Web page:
8. Mix in basil.
9. Mix in wasabi mustard. How much? One part the bell pepper mixture, one part wasabi mustard.
Add more salt or pepper for taste.

To make wasabi mustard from scratch:

6 Tbsp Mustard (whole grain in a jar, not seeds)
1 Tbsp Water
1 tsp sugar
1 Tbsp Wasabi powder
1 Tbsp olive oil
1 tsp cider vinegar
1 tsp soy sauce
Salt & pepper

1. Put everything except for olive oil in a blender and blend at a low speed
2. With the blender still going, incorporate in the olive oil slowly.
Done, but I think the pre-made stuff is better.

Baharat Seasoning

Baharat means spices and originated from Arabic cuisine. You can buy the pre-mixed packaged version of this at Granville Island, but I decided to blend my own using fresh seeds and spices. I never actually had the packaged stuff, so I can't really tell you the differences, but blending my own allows me to control exactly how I want my spice to turn out. You can change the proportions and use different spices such as cayenne, turmeric. The following recipe is intended for the coconut nutmeg burger I am submitting for contest.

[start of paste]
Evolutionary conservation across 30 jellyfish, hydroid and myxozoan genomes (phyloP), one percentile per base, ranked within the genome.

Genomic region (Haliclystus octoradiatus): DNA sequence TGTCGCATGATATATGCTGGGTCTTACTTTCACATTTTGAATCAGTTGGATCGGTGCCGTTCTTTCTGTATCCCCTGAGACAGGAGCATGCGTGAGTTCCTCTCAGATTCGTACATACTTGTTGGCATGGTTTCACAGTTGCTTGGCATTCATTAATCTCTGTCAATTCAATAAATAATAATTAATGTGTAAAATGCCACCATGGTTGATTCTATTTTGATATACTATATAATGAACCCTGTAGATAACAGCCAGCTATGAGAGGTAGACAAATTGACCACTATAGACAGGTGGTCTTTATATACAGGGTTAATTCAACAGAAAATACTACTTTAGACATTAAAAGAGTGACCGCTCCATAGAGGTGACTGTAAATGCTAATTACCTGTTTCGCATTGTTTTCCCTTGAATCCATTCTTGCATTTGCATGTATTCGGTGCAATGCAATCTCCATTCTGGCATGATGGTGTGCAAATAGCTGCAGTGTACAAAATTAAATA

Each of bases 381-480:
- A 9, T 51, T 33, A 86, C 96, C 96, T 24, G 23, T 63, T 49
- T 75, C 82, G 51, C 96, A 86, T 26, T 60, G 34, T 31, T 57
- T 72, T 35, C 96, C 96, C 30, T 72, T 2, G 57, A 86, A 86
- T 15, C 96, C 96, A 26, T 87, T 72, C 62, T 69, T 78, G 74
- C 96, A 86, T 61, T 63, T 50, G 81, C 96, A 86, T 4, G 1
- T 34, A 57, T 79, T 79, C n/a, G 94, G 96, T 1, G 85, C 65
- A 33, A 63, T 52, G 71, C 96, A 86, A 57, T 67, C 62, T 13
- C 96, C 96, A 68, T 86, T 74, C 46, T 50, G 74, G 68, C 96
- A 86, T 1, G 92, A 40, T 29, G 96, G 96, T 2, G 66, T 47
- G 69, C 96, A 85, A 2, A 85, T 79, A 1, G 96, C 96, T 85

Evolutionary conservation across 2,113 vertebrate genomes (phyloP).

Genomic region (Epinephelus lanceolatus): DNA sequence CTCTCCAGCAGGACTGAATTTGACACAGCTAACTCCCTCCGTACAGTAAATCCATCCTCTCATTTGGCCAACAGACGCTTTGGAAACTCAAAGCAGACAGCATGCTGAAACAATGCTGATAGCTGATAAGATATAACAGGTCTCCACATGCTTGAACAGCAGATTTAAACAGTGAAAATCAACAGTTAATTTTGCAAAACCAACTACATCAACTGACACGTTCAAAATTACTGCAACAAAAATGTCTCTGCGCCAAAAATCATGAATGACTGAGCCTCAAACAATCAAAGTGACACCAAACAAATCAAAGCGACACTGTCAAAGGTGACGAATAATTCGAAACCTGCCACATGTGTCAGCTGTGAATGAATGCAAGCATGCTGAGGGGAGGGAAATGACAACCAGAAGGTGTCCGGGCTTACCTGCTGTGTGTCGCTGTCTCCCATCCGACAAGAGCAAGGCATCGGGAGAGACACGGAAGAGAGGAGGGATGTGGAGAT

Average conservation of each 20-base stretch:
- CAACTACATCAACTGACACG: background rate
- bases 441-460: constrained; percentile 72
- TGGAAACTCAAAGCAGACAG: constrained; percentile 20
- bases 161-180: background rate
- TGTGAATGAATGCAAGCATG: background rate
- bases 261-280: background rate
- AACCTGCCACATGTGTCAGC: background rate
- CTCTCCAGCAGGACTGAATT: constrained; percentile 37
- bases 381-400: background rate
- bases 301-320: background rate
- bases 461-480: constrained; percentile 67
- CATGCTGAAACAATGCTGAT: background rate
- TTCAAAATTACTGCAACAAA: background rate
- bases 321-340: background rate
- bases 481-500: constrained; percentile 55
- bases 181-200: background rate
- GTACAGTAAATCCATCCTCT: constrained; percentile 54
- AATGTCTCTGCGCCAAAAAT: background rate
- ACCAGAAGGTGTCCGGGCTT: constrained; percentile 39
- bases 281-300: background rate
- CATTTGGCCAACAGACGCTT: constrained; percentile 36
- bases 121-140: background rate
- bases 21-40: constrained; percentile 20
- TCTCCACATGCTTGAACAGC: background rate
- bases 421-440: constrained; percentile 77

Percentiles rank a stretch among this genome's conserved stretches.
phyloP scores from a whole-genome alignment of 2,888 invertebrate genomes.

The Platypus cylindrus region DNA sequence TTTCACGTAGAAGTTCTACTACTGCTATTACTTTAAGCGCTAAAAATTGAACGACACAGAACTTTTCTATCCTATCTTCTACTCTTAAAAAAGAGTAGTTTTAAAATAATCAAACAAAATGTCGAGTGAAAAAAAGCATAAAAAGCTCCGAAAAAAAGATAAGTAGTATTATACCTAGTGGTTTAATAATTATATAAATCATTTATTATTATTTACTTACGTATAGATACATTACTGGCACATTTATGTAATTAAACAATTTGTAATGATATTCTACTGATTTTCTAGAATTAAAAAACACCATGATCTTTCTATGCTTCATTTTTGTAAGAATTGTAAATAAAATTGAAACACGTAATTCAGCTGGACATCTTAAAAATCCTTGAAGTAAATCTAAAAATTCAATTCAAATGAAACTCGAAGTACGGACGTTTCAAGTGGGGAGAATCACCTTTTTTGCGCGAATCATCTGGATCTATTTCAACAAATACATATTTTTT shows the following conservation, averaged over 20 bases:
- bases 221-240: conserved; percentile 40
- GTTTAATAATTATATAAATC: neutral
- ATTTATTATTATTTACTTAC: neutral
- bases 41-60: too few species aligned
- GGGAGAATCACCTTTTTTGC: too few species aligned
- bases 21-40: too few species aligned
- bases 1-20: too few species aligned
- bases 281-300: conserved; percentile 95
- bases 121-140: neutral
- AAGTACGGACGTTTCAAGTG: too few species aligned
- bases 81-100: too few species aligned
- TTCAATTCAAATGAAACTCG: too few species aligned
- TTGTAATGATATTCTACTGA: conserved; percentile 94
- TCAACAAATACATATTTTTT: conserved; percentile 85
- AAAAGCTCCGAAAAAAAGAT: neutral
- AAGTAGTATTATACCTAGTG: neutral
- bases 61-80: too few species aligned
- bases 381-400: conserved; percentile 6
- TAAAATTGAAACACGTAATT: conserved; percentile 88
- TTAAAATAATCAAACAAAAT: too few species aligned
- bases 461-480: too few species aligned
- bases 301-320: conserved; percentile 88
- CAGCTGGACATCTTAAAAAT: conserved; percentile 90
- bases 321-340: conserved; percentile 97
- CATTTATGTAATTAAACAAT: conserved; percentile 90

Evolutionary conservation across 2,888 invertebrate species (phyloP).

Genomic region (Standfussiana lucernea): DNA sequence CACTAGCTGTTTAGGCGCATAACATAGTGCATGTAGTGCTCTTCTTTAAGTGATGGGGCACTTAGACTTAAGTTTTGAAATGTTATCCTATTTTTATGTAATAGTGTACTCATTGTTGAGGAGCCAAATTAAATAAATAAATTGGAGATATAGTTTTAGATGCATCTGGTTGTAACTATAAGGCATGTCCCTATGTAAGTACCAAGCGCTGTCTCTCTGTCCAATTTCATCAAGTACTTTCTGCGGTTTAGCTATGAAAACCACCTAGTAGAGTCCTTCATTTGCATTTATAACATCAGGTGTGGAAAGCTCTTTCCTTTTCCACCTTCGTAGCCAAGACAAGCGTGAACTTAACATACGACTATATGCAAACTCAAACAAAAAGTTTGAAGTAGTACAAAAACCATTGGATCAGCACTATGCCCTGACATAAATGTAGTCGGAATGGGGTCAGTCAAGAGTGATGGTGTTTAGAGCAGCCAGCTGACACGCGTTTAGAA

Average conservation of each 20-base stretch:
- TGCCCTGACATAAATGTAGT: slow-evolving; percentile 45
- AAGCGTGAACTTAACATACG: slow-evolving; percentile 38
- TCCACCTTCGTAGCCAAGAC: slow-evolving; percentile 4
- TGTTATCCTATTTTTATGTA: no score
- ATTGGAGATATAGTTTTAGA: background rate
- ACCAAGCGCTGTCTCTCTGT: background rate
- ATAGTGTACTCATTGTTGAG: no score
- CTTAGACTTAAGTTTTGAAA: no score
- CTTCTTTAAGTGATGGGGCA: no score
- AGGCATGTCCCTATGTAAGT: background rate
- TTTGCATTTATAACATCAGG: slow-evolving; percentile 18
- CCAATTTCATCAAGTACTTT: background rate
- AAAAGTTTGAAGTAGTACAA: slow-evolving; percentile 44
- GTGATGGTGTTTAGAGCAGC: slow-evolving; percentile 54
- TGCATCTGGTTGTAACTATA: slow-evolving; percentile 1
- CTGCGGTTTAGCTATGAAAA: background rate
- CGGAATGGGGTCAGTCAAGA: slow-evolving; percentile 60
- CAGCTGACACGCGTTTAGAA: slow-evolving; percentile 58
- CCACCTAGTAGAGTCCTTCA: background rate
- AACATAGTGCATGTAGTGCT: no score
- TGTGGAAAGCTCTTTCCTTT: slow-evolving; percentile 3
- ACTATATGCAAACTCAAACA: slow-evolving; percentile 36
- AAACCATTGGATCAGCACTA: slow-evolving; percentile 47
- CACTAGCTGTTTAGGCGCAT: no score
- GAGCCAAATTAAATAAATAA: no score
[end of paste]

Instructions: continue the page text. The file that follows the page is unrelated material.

5 Tbsp sweet paprika (hungarian paprika would work too)
3 Tbsp cumin seed
4 Tbsp black pepper
2 Tbsp cinnamon powder (grinding your own cinnamon is a pain)
1 Tbsp grated nutmeg (about half a nutmeg)
1 Tbsp star anise
1 Tbsp cardamom seed

1. Finely grind the cumin seed, black pepper, star anise, and cardamom.
2. Simply mix all the ingredients in a jar with a tight-fitting lid. Shake to combine.

This will keep well for a year or two.

Baharat Seasoning on Foodista

Friday, January 29, 2010

Coconut Nutmeg Bun

With small adjustments, coconut nutmeg bun can be eaten on its own as dinner buns. The following recipe is specifically for burger buns; it's fluffier and lighter in flavour. I use low fat coconut milk. Instead of shaking the coconut milk can to blend the cream and juice, I skim the cream off and only use the juice. I use the cream for the glaze.

3 cup all purpose flour
1 cup water @ around 100˚F
¾ cup coconut milk
½ cup coconut cream*
2 Tbsp freshly grated nutmeg